WestlawNext — Has Electronic Research Taken a Giant Leap Forward?

I remember when electronic research was first introduced.  Like all new concepts which arrive at the door of a law firm, the greeting was cold at best.  I remember that there was only one attorney out of thirteen who was willing to even endure the demonstration.  He did it more to strut his “leading edge” technology knowledge than because of any genuine interest in enhancing his search capabilities.  Step forward many years to another firm which now offered both a traditional library and Westlaw.  Newly-minted lawyers gravitated toward the technology they learned and used in law school — Westlaw — while the rest of the lawyers of the firm ignored it, and mistrusted any research done on their cases which didn’t also incorporate good old-fashioned research in the text volumes. 

One day, the firm’s managing partner returned from a gruesome defeat in court, with a strong  message for all the firm’s attorneys and paralegals.  He had lost his case because his diligent research through the text volumes failed to reveal an important case which the opposition had found using that darned new-fangled electronic research tool.  The lesson:  electronic research became the primary, and ultimately in most cases, the only tool used from that point hence.

It was not a perfect solution.  Not everything can be researched successfully electronically.  It may not be there, depending on the area of law.  Or the key words for finding it may not be easily apparent.  And much of the indexing depended on what the reviewer felt was relevant.   But for most firms, it became the tool of attorneys who exercised reasonable care and diligence on behalf of clients.    Thankfully, publishers have kept their noses to the grindstone to maintain relevance by improving reviewing, indexing, and search capabilities.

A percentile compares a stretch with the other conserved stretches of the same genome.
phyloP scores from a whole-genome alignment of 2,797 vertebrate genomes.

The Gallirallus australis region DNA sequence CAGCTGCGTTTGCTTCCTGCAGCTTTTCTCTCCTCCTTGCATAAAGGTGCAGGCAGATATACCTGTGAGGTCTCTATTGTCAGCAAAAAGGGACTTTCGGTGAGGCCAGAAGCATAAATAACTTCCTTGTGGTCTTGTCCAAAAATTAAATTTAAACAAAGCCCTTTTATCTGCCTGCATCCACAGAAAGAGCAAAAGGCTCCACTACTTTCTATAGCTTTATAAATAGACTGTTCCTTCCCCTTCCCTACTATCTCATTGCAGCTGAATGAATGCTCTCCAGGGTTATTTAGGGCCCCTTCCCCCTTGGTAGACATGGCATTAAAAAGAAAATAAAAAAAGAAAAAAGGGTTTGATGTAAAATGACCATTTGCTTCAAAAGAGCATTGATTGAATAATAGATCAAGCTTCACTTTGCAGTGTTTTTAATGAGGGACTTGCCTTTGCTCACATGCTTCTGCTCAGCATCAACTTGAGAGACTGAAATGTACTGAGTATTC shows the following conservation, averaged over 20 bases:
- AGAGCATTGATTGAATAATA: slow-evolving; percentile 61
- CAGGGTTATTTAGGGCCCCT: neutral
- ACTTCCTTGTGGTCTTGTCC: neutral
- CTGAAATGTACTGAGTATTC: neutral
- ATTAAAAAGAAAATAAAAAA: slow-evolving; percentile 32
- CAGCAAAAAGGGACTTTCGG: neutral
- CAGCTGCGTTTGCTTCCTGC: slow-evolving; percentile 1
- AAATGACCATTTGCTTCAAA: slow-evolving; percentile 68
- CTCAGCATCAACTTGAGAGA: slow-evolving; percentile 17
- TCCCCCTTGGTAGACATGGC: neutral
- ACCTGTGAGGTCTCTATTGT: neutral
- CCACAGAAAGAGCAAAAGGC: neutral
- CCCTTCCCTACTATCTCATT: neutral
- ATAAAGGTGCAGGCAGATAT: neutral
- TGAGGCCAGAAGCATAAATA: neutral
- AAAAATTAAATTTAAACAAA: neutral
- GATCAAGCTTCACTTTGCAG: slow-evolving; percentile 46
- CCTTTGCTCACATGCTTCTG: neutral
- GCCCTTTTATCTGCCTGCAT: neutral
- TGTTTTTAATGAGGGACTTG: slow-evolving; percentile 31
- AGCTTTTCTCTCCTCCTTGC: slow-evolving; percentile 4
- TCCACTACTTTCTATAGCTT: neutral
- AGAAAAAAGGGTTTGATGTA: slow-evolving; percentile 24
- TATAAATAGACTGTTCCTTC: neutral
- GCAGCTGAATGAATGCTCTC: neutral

Westlaw’s newest product, WestlawNext, is out of beta.  One of the beta testers, Pete Haskel, an Assistant City Attorney at  the City of Dallas City Attorney’s Office, recently posted links on ABA’s LawTech listserv  to independent (not created through “West’s marketing machine” as he describes it) early reviews of this product.  With gratitude, I share them with you here.

Mary Cannon Veed reviewed WestlawNext for the ABA, available online as PDF download at https://www.abanet.org/tips/brief/brief_v39n4_WestlawNext.pdf , originally published in The Brief, Volume 39, Number 4, Summer 2010.  You will probably find this to be the most helpful introduction and overall explanation of the product.

University of Connecticut School of Law has collected some thoughtful short reviews:  http://www.law.uconn.edu/content/roundup-westlawnext-reviews.

 Law librarians’ early evaluations are collected at  Law Library Technology:  http://lawlibrarytech.wordpress.com/2010/04/08/review-of-westlaw-next/

ABA Journal Tech had an early WLNext/Lexis next generation comparison: Exclusive: Inside the New Westlaw, Lexis & Bloomberg Platforms,  ABA Journal – Law News Now.

With the addition of some artificial intelligence-like capabilities, and the elimination of the somewhat artificial database structure (which helped in areas you were very knowledgeable in, but interfered where you were not) a new world of search results, with much greater likelihood of finding the rare needle in the haystack, may finally be available, and for possibly less than you are currently paying.

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